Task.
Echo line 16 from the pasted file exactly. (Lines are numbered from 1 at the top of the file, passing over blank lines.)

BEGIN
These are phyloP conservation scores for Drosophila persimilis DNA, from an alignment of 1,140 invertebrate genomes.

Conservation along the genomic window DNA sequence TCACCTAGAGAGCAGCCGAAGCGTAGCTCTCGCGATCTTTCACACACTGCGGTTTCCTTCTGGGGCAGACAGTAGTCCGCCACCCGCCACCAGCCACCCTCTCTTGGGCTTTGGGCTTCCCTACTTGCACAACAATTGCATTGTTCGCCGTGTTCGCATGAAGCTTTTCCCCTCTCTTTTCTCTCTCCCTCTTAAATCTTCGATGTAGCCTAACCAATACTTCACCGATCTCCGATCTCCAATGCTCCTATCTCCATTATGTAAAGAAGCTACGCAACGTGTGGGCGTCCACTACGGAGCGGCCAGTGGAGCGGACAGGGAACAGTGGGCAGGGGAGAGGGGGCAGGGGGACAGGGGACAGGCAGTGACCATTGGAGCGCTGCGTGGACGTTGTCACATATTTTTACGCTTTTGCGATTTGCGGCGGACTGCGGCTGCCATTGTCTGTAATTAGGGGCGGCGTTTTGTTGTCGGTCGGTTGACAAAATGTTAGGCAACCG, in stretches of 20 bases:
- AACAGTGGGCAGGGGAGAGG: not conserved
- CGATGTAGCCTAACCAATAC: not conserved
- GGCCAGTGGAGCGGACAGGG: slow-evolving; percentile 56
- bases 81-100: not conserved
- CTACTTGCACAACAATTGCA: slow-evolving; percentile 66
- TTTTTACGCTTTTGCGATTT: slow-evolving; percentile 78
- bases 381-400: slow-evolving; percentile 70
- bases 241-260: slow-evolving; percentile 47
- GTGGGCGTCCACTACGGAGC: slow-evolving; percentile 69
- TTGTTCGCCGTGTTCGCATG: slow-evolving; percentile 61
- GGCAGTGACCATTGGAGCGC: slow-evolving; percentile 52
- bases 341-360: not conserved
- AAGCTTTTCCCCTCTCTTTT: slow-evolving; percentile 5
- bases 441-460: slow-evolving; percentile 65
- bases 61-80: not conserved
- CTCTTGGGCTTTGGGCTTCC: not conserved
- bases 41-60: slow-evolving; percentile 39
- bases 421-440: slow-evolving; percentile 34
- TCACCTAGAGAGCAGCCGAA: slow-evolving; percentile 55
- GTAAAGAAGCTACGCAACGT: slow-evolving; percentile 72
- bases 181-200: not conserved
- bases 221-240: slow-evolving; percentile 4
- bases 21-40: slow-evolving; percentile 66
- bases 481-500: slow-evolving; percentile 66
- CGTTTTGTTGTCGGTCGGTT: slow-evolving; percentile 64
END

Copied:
- bases 441-460: slow-evolving; percentile 65